Khiron Life Sciences President Chris Naprawa provides an overview of the company and the role it plays in Latin America’s cannabis market.
In the interview below, Naprawa also outlined the recent steps Mexico has made towards legalizing cannabis and addressed the significance of having the former President of Mexico on the company’s board.
Below is a transcript of our interview with Khiron Life Sciences President Chris Naprawa. It has been edited for clarity and brevity.
Investing News Network: Please give our investor audience an overview of Khiron Life Sciences.
Khiron Life Sciences President Chris Naprawa: Khiron is exclusively focused on servicing the unmet needs of the 620 million people in Latin America. The medical cannabis market in Latin America is bigger than the Canadian, US and German markets combined and has less competition. Right now, we have a two-year head start in the market. We’ve assembled an elite team of professionals that are dedicated to maximizing our position in these markets.
We have operations in Colombia and Chile, we have a beachhead in Mexico and we’ll also be expanding throughout Latin America. Many of our competitors are focused on low-cost cultivation for exportation. We are also working on low-cost cultivation, but are more focused on serving those 620 million people in Latin America.
INN: How have the Colombian and Latin American medicinal cannabis markets evolved in the last few years?
CN: The markets are evolving at an astounding pace. Uruguay was the first country in the world to legalize medical and recreational cannabis. In 2016, Colombia legalized medical cannabis and now legislation is popping up all over the place, most recently in Mexico.
It’s a lot like cannabis 2.0. We have the roadmap, we understand what’s going to happen and how the market is going to evolve because we have seen what has happened in other markets. Additionally, the governments here have recognized that adults have the right to choose and doctors should be able to prescribe the treatments that will work best for their patients. The governments want to develop a medical framework that makes sense.
Our team has a group of regulatory and legal experts that keep us up to speed on everything that’s going on. We consult with all of the governments, legislators and regulators in the region and even with this kind of focus and manpower, it’s essential that we stay focused on the fast changing needs and opportunities in each specific jurisdiction.
INN: How is Khiron developing its footprint in the Latin American cannabis market?
CN: We setup our base of operations in Bogota, Colombia and have approximately 60 people in our offices there, and our cultivation facility is about three hours south of Bogota, near Ibague. However, we are focused on servicing the needs of each individual country. Latin America is big and incredibly diverse. We believe that Colombians should be servicing the Colombian market, Chileans the Chilean market, etc.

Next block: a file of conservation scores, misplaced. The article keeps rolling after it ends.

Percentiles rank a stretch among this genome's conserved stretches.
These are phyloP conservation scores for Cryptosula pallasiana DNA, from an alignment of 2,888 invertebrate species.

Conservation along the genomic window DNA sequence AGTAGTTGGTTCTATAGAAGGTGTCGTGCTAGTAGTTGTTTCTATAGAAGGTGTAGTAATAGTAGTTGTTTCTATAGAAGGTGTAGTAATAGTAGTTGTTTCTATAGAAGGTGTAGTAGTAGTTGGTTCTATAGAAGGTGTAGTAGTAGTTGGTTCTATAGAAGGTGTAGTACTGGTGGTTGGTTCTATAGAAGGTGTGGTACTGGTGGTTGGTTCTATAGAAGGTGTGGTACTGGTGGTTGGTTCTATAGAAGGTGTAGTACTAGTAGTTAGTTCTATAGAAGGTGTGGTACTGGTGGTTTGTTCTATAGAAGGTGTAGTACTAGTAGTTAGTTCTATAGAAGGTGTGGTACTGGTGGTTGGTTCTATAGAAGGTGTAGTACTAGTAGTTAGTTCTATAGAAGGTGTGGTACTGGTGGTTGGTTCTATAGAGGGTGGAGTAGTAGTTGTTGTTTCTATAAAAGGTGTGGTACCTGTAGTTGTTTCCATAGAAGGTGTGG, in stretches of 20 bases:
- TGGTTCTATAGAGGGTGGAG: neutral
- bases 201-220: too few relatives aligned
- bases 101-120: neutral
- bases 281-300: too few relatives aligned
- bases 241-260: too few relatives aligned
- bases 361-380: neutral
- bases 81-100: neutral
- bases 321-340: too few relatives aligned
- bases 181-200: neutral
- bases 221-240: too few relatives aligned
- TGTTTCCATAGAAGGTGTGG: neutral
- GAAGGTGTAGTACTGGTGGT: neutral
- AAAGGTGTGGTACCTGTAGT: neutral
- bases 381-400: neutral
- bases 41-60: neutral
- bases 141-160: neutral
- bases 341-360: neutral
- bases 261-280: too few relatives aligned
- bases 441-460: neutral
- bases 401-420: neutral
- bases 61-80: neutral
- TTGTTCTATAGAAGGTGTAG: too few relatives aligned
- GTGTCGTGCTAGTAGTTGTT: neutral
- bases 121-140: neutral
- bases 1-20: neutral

Our goal is have multiple bases throughout the region rather than one major base that services all the markets. Our approach will take the difference between each country into account because the legislation, products, services and distribution methods are different in each country. Each market must be understood individually, and this is what the bigger companies are realizing. The opportunity in Latin America isn’t a part-time job, but a full-time focus and this has given us our head start.
INN: What opportunities does the recent announcement from Mexico’s Supreme Court pose for Khiron?
CN: The biggest news to hit the cannabis industry in the past several months has been the recent developments in Mexico, but it was lost a bit due to the US midterms. Mexico is a market of 130 million with a massive middle class, making it a very important market.
The country has recently hit three important milestones. The Supreme Court ruled that denying access to cannabis is unconstitutional and that the plant has beneficial effects. Within the past year, the outgoing government has put forth a legalization guideline. Finally, the incoming government, which doesn’t take control until December 1, 2018, has tabled actual legislation that outlines the legalization of cannabis the following day. It will be interesting to see which government will be given credit for legalization.
INN: What is the value of having someone like Vicente Fox Quesada on your board?
CN: President Fox is a key member of our team and directorship. He is one of the many talented and experienced people that work for Khiron.
Many people know him as the fifty-fifth president of Mexico, but he was also the president of Coca-Cola (NYSE:KO) Latin America. He started as a boy and worked his way up through the ranks to become president. When he took over Coca-Cola, Pepsi (NASDAQ:PEP) was outselling Coke three-to-one. When he left, things were reversed.
When we say that we are a branding, sales and execution company, it’s in our DNA. We have people with all kinds of experience on our team and we’re absolutely honored to have President Fox. The timing couldn’t be better as the Mexican market starts to open up and everyone else is scrambling. Meanwhile, we’ve been there for a long time.
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